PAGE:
It's going to be a lot easier discovering new apps for your iPhone and iPad once iOS 11 debuts this fall. Then again, given the state of the App Store app in iOS 10, that's the only direction Apple can go in with its mobile app store.
It's not that the current App Store offering is bad — so long as you know exactly what you're looking for. Right now the best way to use the App Store app is to head directly for the Search tab, type in the precise name of what you want so that you can download it to your phone and exit the app before you spend any more time there.
You are unlikely to spend much time in the Featured, Categories or Top Charts tabs unless you like scrolling through endless lists that may or may not be of interest to you.
Apple beileves that the key to getting you to spend more time browsing for new apps is to step up its curation game. That's why the centerpiece of the App Store redesign planned for iOS 11 features a new Today tap that promises to shine a spotlight on apps you didn't know you needed to download.
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As described by Apple executives during this week's Worldwide Developer Conference keynote, the Today tab sounds like a highly focused App of the Day section, which will feature an extensive profile of a particular app. That app will include highlight videos showing the app in action or how-to tips where appropriate (say, for a photo-editing app).
The Today tab in the App Store App will highlight a game and a regular app each day, along with a daily list of apps focused on a particular theme like fitness or meditation. And these daily profiles won't disappear into the mist once the clock strikes midnight. You'll be able to scroll back to see previous profiles, which Apple hopes will boost the chances of you sticking around and downloading something.
Alongside the Today tab, Apple is also giving Games and Apps their own tab in the mobile App Store. Those sections will highlight top new releases alongside curated picks from Apple's editors. These sections will also highlight in-app purchases — seemingly a bigger deal for app makers looking to promote their updates than for end users like you or me — and you'll find video highlights and tips in these sections, too.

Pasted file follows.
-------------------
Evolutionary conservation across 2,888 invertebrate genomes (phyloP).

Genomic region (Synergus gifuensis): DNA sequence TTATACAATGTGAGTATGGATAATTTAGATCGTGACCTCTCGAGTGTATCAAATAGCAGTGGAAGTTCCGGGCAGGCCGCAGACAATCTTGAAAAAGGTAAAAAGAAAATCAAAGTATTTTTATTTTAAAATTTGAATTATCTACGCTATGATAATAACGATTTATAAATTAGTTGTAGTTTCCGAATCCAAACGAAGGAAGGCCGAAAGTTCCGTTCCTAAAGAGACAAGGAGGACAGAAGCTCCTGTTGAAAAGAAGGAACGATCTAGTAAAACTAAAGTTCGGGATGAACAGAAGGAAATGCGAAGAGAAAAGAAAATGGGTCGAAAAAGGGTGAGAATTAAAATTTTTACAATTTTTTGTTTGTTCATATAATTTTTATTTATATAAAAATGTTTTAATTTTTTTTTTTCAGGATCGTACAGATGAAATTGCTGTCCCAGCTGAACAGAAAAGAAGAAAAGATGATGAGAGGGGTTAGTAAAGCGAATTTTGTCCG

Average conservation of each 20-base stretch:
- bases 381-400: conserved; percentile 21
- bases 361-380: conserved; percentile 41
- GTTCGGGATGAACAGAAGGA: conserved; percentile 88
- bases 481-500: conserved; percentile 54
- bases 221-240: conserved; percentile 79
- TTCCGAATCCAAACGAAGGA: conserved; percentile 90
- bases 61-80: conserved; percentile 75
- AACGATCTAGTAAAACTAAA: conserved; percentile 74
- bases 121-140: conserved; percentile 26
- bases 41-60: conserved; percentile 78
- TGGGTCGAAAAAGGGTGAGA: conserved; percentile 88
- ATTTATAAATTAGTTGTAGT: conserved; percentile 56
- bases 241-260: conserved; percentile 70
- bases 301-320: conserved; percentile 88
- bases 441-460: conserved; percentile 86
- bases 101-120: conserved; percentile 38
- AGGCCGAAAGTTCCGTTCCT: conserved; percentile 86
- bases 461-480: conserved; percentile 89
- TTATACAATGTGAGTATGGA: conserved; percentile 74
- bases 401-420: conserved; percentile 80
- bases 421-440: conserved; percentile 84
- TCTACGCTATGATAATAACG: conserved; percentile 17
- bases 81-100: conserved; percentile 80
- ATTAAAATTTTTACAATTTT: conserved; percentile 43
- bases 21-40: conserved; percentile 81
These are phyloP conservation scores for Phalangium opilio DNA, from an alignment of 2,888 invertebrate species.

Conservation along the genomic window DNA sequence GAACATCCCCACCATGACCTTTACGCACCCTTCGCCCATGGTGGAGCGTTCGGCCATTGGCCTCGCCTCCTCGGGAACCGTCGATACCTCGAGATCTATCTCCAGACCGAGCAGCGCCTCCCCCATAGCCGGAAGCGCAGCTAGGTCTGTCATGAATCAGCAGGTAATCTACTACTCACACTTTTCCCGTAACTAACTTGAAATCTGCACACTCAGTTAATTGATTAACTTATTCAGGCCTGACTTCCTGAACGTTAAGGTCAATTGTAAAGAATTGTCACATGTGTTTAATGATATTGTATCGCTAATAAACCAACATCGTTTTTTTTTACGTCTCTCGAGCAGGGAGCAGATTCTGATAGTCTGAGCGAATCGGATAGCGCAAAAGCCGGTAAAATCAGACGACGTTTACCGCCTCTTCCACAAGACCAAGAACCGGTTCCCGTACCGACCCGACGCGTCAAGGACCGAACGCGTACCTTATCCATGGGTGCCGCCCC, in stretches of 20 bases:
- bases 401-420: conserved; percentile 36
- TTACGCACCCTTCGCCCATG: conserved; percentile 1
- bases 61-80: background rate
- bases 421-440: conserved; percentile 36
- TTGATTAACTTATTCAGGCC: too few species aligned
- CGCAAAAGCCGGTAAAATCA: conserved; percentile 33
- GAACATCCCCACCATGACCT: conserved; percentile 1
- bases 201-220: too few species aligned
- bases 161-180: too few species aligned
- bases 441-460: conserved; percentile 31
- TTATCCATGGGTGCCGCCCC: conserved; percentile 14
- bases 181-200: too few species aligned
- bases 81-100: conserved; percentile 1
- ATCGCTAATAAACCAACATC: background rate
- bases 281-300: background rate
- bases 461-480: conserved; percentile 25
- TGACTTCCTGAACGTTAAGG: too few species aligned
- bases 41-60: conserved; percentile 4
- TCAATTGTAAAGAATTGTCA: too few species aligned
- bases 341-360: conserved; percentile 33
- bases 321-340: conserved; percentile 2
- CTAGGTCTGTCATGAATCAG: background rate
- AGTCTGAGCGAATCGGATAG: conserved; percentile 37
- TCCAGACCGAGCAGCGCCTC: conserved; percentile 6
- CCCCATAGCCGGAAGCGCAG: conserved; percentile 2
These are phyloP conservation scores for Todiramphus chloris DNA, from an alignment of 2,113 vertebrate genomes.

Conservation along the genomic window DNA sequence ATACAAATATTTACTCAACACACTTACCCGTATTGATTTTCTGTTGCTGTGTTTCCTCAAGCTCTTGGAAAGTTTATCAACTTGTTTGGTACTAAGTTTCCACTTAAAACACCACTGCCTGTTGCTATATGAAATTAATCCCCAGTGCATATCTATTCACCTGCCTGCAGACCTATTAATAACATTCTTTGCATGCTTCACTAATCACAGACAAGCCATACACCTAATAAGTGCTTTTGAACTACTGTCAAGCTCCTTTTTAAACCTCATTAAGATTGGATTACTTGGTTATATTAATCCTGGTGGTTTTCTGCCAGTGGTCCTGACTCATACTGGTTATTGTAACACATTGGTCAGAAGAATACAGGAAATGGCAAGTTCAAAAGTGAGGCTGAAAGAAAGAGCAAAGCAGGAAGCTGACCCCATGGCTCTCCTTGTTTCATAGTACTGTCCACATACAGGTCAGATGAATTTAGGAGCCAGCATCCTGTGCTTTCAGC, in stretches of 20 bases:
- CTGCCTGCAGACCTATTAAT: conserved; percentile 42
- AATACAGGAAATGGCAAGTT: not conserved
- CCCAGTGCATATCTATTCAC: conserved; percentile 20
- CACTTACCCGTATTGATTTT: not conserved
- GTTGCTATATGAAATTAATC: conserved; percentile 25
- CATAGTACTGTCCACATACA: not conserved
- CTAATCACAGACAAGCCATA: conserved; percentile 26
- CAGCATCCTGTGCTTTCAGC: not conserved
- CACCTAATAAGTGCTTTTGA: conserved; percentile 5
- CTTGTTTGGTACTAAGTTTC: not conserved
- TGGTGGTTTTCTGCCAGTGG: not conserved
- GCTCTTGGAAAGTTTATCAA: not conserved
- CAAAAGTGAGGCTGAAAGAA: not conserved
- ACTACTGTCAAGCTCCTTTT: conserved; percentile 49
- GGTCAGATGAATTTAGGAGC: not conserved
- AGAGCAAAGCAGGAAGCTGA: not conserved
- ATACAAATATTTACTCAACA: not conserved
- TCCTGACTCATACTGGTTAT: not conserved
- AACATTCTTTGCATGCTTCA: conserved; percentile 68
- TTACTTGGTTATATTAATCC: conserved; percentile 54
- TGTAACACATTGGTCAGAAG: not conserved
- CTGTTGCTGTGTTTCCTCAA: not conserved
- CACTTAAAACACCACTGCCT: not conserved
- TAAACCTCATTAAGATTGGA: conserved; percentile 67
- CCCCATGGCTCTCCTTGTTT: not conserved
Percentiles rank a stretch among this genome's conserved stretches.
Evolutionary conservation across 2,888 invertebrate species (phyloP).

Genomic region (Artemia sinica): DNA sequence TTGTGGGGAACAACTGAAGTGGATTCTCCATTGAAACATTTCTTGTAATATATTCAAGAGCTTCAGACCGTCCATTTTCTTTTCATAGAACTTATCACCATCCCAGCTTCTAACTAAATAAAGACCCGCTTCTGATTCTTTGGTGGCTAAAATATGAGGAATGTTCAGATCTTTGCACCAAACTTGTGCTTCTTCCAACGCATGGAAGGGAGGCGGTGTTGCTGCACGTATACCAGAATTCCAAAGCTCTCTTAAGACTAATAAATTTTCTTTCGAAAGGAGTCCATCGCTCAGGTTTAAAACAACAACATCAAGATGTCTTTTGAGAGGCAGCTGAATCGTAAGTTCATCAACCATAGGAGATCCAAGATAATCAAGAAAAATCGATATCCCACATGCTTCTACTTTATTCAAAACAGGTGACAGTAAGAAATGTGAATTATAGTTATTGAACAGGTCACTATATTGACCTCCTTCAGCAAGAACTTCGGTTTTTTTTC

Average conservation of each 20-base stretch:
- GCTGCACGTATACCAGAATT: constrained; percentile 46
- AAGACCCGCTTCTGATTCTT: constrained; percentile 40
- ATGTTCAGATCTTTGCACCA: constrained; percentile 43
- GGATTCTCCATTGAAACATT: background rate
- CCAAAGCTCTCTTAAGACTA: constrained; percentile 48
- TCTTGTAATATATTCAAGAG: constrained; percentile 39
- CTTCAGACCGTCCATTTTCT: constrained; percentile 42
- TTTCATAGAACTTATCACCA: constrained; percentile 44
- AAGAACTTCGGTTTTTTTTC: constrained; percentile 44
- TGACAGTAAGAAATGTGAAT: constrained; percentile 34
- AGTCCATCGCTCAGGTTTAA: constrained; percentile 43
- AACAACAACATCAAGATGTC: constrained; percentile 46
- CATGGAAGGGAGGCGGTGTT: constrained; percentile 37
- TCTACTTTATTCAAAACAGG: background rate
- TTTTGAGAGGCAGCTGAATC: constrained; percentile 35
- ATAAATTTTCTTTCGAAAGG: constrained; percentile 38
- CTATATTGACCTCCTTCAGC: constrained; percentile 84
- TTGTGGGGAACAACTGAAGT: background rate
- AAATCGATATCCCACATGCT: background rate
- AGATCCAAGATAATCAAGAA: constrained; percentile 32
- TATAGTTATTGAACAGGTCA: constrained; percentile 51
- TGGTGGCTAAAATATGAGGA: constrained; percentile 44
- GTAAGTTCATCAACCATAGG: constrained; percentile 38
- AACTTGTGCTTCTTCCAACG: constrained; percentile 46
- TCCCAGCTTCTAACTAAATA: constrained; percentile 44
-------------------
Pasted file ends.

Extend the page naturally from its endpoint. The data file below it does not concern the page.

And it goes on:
Apple has plenty of incentive to freshen up its App Store experience, which first swung open its doors in 2008. While the abundance of available iOS apps was a selling point for the iPhone in the early days of its rivalry with Google's Android platform, the gap has close considerably to the point where you're just as likely to find what you're looking for on Google Play. Redesigning its mobile App Store to make it easier to stumble upon new apps for people to download gives another way to convince app makers to stick with iOS.
There's no word on whether Apple's App Store overhaul will extend to the desktop version, which like so many of Apple's services is slapped onto the iTunes app. That would be a missed opportunity, since the desktop version of the App Store has its own issues with clutter. Right now, the App Store on iTunes features some curated collections and assorted charts and categories, but a version of the Today feature Apple's touting for iOS 11 might make it easier to discover new apps in that version of the store, too.
You'll get a chance to see Apple's redesigned App Store when iOS 11 arrives this fall. A public beta of iOS 11, which could feature the redesigned App Store along with the other iOS 11 enhancements Apple previewed at WWDC, will arrive in June.